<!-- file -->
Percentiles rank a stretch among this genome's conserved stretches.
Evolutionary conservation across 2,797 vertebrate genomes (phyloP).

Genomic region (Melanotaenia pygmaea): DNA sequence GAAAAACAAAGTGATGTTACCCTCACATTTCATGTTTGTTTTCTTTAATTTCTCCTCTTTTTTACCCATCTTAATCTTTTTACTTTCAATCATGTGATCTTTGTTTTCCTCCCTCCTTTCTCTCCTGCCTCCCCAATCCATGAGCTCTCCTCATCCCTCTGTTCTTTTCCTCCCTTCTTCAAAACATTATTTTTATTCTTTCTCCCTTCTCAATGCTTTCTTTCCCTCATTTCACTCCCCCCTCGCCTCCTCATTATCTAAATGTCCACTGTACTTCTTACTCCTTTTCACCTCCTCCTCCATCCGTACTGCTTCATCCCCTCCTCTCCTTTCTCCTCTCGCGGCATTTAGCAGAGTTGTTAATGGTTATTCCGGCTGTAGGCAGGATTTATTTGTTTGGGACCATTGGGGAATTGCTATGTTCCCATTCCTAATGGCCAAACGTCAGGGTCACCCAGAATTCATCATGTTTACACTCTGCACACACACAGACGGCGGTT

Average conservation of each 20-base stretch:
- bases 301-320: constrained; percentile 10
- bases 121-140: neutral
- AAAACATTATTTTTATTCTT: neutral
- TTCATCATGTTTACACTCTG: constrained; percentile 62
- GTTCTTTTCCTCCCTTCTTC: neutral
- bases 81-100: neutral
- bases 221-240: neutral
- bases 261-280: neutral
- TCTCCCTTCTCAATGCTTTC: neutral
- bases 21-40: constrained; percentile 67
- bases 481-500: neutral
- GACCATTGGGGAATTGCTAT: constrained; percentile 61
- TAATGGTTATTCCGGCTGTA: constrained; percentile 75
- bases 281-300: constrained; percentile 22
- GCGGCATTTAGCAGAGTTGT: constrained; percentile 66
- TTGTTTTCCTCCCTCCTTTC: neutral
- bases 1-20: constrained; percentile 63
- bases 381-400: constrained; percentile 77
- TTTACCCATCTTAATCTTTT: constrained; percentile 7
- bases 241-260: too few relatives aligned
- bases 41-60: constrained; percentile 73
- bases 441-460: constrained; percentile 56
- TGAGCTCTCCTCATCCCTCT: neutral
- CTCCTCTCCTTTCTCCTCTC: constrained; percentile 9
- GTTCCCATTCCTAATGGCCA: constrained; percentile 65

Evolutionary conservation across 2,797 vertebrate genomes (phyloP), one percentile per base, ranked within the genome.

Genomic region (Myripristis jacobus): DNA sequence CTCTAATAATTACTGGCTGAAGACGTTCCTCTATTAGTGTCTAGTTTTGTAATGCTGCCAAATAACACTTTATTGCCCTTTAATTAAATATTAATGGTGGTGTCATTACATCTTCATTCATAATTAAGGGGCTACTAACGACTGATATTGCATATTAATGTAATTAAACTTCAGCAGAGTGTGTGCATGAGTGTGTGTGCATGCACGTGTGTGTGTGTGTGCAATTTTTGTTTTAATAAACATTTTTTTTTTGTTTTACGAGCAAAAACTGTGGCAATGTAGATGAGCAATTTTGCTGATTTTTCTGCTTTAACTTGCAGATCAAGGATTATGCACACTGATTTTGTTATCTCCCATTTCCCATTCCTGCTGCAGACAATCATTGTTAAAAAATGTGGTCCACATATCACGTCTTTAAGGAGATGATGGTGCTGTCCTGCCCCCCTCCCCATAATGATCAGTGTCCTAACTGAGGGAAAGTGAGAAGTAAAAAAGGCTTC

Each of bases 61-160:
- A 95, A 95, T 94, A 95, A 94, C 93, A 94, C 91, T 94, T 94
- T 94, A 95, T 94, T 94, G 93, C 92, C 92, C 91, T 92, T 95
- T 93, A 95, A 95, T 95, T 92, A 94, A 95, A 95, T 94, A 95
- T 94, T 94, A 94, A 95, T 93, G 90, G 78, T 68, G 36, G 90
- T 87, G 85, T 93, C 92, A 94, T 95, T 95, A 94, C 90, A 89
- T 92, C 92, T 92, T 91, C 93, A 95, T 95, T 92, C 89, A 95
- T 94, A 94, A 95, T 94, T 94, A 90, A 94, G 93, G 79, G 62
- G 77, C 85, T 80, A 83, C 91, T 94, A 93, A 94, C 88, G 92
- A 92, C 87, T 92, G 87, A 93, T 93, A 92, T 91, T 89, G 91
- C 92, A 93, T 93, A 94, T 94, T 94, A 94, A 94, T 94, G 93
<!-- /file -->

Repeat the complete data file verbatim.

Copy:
Percentiles rank a stretch among this genome's conserved stretches.
Evolutionary conservation across 2,797 vertebrate genomes (phyloP).

Genomic region (Melanotaenia pygmaea): DNA sequence GAAAAACAAAGTGATGTTACCCTCACATTTCATGTTTGTTTTCTTTAATTTCTCCTCTTTTTTACCCATCTTAATCTTTTTACTTTCAATCATGTGATCTTTGTTTTCCTCCCTCCTTTCTCTCCTGCCTCCCCAATCCATGAGCTCTCCTCATCCCTCTGTTCTTTTCCTCCCTTCTTCAAAACATTATTTTTATTCTTTCTCCCTTCTCAATGCTTTCTTTCCCTCATTTCACTCCCCCCTCGCCTCCTCATTATCTAAATGTCCACTGTACTTCTTACTCCTTTTCACCTCCTCCTCCATCCGTACTGCTTCATCCCCTCCTCTCCTTTCTCCTCTCGCGGCATTTAGCAGAGTTGTTAATGGTTATTCCGGCTGTAGGCAGGATTTATTTGTTTGGGACCATTGGGGAATTGCTATGTTCCCATTCCTAATGGCCAAACGTCAGGGTCACCCAGAATTCATCATGTTTACACTCTGCACACACACAGACGGCGGTT

Average conservation of each 20-base stretch:
- bases 301-320: constrained; percentile 10
- bases 121-140: neutral
- AAAACATTATTTTTATTCTT: neutral
- TTCATCATGTTTACACTCTG: constrained; percentile 62
- GTTCTTTTCCTCCCTTCTTC: neutral
- bases 81-100: neutral
- bases 221-240: neutral
- bases 261-280: neutral
- TCTCCCTTCTCAATGCTTTC: neutral
- bases 21-40: constrained; percentile 67
- bases 481-500: neutral
- GACCATTGGGGAATTGCTAT: constrained; percentile 61
- TAATGGTTATTCCGGCTGTA: constrained; percentile 75
- bases 281-300: constrained; percentile 22
- GCGGCATTTAGCAGAGTTGT: constrained; percentile 66
- TTGTTTTCCTCCCTCCTTTC: neutral
- bases 1-20: constrained; percentile 63
- bases 381-400: constrained; percentile 77
- TTTACCCATCTTAATCTTTT: constrained; percentile 7
- bases 241-260: too few relatives aligned
- bases 41-60: constrained; percentile 73
- bases 441-460: constrained; percentile 56
- TGAGCTCTCCTCATCCCTCT: neutral
- CTCCTCTCCTTTCTCCTCTC: constrained; percentile 9
- GTTCCCATTCCTAATGGCCA: constrained; percentile 65

Evolutionary conservation across 2,797 vertebrate genomes (phyloP), one percentile per base, ranked within the genome.

Genomic region (Myripristis jacobus): DNA sequence CTCTAATAATTACTGGCTGAAGACGTTCCTCTATTAGTGTCTAGTTTTGTAATGCTGCCAAATAACACTTTATTGCCCTTTAATTAAATATTAATGGTGGTGTCATTACATCTTCATTCATAATTAAGGGGCTACTAACGACTGATATTGCATATTAATGTAATTAAACTTCAGCAGAGTGTGTGCATGAGTGTGTGTGCATGCACGTGTGTGTGTGTGTGCAATTTTTGTTTTAATAAACATTTTTTTTTTGTTTTACGAGCAAAAACTGTGGCAATGTAGATGAGCAATTTTGCTGATTTTTCTGCTTTAACTTGCAGATCAAGGATTATGCACACTGATTTTGTTATCTCCCATTTCCCATTCCTGCTGCAGACAATCATTGTTAAAAAATGTGGTCCACATATCACGTCTTTAAGGAGATGATGGTGCTGTCCTGCCCCCCTCCCCATAATGATCAGTGTCCTAACTGAGGGAAAGTGAGAAGTAAAAAAGGCTTC

Each of bases 61-160:
- A 95, A 95, T 94, A 95, A 94, C 93, A 94, C 91, T 94, T 94
- T 94, A 95, T 94, T 94, G 93, C 92, C 92, C 91, T 92, T 95
- T 93, A 95, A 95, T 95, T 92, A 94, A 95, A 95, T 94, A 95
- T 94, T 94, A 94, A 95, T 93, G 90, G 78, T 68, G 36, G 90
- T 87, G 85, T 93, C 92, A 94, T 95, T 95, A 94, C 90, A 89
- T 92, C 92, T 92, T 91, C 93, A 95, T 95, T 92, C 89, A 95
- T 94, A 94, A 95, T 94, T 94, A 90, A 94, G 93, G 79, G 62
- G 77, C 85, T 80, A 83, C 91, T 94, A 93, A 94, C 88, G 92
- A 92, C 87, T 92, G 87, A 93, T 93, A 92, T 91, T 89, G 91
- C 92, A 93, T 93, A 94, T 94, T 94, A 94, A 94, T 94, G 93